Most investors use FIFO since it is the most conservative accounting method. However, you can only use HIFO and LIFO if you’ve kept meticulous records of all of your cryptocurrency transactions. If you have records with the following data, you can utilize a special identification method like LIFO or HIFO:
- The date and time each unit was purchased.
- Your basis and each unit’s fair market value at the moment of purchase.
- The date and time each unit was sold, exchanged, or otherwise disposed of.
- The fair market value of each unit when sold, exchanged, or disposed of, and the amount of money or the value of property received for each unit.
How to Use Cryptocurrency Tax Software
With the help of cryptocurrency tax software, you can keep track of each of these transactions, ensuring you have a comprehensive list of activities to report when it comes time to prepare your taxes.
The crypto tax software can reconcile your cryptocurrency gains and losses. Even though a lot of them claim that they calculate your “crypto taxes,” this is incorrect. In reality, these platforms gather all of your cryptocurrency transactions from multiple sources and compute gains and losses in US dollars per IRS guidelines. Therefore, the amount of taxes you owe on cryptocurrency gains is determined by your tax return.
The software must be linked to your exchange or wallet account. After that, the software will automatically track all of your transactions, including buying, selling, trading, and accepting cryptocurrencies as payment,and compute capital gains and losses. The information is then displayed on Form 8949, which is generated by the software. This can then be given to your tax preparer to complete your tax filing.
Here are examples of popular crypto tax software:
Given the variety of options, the following is a list of factors you should consider while picking a crypto tax software program for the 2022 tax filing season:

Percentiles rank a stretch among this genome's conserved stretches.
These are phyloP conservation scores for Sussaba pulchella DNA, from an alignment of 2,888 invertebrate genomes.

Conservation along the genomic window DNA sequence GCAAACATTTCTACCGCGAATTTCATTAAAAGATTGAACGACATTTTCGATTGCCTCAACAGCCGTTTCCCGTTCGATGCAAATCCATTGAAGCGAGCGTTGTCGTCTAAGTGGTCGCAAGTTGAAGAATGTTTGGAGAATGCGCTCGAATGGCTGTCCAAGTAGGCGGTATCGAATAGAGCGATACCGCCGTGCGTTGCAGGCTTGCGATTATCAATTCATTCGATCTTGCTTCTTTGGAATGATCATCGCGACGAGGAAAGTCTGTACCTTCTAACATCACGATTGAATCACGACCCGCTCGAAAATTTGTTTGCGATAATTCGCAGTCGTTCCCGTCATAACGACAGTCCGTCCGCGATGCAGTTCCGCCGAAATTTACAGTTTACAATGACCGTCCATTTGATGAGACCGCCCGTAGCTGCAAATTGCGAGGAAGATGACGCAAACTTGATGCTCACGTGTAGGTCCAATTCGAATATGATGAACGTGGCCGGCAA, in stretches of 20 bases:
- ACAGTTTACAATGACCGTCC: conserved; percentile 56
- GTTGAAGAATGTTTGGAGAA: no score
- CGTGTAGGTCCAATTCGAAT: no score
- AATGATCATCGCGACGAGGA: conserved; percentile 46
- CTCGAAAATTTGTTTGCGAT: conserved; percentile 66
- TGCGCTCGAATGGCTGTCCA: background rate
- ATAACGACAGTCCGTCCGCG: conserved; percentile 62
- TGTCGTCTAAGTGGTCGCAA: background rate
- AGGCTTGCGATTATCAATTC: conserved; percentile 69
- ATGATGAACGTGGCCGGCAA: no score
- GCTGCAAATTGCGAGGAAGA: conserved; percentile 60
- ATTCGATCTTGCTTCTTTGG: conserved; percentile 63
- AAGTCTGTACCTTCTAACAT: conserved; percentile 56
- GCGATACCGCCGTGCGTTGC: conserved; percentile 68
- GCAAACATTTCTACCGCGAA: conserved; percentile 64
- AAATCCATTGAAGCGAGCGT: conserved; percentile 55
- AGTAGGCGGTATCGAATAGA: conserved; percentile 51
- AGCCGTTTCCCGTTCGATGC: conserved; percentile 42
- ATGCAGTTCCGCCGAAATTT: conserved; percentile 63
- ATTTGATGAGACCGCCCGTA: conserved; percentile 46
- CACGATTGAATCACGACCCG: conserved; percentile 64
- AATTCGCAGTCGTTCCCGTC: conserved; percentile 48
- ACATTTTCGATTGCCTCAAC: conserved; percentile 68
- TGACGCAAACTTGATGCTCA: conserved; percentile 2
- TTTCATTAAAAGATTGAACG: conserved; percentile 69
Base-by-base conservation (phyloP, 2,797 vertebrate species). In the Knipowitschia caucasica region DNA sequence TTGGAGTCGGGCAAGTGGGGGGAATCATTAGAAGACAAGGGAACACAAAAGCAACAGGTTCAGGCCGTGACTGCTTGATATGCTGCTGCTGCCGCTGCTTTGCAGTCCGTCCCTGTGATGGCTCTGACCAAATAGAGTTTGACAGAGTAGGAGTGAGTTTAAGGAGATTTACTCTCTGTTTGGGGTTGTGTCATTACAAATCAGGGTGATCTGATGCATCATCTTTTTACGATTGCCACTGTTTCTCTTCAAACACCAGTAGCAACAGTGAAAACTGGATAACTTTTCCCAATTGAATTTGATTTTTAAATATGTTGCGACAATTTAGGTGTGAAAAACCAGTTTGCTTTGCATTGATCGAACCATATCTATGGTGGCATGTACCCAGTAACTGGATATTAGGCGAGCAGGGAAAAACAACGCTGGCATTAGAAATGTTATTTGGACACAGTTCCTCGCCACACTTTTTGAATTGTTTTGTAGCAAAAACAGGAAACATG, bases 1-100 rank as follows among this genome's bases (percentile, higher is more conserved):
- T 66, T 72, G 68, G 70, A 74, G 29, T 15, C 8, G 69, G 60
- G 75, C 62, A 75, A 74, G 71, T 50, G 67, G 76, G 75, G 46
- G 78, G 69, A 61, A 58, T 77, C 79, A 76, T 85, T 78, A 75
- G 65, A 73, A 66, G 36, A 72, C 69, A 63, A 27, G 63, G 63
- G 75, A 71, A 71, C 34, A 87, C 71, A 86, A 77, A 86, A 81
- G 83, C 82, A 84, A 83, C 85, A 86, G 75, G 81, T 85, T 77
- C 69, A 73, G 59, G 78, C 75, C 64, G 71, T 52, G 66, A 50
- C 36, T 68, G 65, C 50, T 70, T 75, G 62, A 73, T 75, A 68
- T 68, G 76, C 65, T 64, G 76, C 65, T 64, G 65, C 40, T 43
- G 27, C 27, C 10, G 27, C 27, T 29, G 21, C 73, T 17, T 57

- Integrations. Support for all or most cryptocurrency exchanges; automated synchronization or integration with cryptocurrency exchanges to gather data necessary to determine your tax liability.
- Pricing. If you meet the requirements, be sure to take advantage of platforms that provide a free account. Be prepared to pay more if you have numerous transactions.
- Credibility. It is critical to verify the software’s credibility and legitimacy. After all, you will be held liable for the amounts reported on your tax return, so you should exercise caution when selecting a software provider.
- Reporting. Software provides cryptocurrency tax reporting. In addition to generating form 8949, crypto tax software providers may provide additional reports and services.
- Tracking. Tracking the history of your cryptocurrency transactions while calculating your gains and losses.
- Another useful feature offered by some platforms is the ability to invite your accountant to review your account without disclosing your own username and password.
How to Report Cryptocurrency on Tax Return
Cryptocurrency gains and losses must be reported on Form 8949 and Schedule D, and your cryptocurrency income on Schedule 1 or Schedule C. All of these forms must be attached to your Individual Income Tax Return Form 1040 by April 15th, 2023.
Partner with a Trusted Tax Accountant at Eco-Tax
Need help with cryptocurrency compliance? We at Eco-Tax are ready to assist you with cryptocurrency tax planning and reporting. To learn more about how we can help you, contact us today to book a free consultation with one of our trusted advisors. We look forward to partnering with you!